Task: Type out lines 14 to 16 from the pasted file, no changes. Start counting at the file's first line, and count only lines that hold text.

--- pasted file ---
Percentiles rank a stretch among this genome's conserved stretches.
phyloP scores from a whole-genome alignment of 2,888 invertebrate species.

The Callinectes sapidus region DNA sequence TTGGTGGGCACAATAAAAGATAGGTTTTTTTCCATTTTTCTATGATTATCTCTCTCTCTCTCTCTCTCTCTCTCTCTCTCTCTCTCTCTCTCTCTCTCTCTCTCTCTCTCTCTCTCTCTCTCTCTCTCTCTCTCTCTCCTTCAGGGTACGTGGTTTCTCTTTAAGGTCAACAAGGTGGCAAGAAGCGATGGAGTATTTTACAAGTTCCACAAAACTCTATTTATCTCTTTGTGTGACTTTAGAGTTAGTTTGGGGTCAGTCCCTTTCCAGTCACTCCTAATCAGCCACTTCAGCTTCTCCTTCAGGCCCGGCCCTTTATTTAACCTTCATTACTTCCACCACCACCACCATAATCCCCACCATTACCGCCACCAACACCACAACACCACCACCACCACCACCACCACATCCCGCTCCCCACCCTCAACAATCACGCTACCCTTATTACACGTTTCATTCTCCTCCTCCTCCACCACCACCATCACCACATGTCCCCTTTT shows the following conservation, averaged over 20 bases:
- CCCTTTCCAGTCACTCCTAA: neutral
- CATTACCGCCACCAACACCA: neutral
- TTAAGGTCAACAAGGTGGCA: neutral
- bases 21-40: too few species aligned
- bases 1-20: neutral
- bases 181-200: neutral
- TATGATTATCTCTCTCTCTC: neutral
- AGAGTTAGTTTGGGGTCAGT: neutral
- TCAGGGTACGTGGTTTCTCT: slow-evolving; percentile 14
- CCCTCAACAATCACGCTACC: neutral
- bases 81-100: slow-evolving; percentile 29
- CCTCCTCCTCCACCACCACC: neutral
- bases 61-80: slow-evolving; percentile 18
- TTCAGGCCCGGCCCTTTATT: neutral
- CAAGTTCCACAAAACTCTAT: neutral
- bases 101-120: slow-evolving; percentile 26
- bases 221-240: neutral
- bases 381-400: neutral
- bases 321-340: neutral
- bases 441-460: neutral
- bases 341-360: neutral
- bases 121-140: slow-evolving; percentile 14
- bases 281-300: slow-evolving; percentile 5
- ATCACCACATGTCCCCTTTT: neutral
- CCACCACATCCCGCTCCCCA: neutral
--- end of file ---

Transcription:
- bases 81-100: slow-evolving; percentile 29
- CCTCCTCCTCCACCACCACC: neutral
- bases 61-80: slow-evolving; percentile 18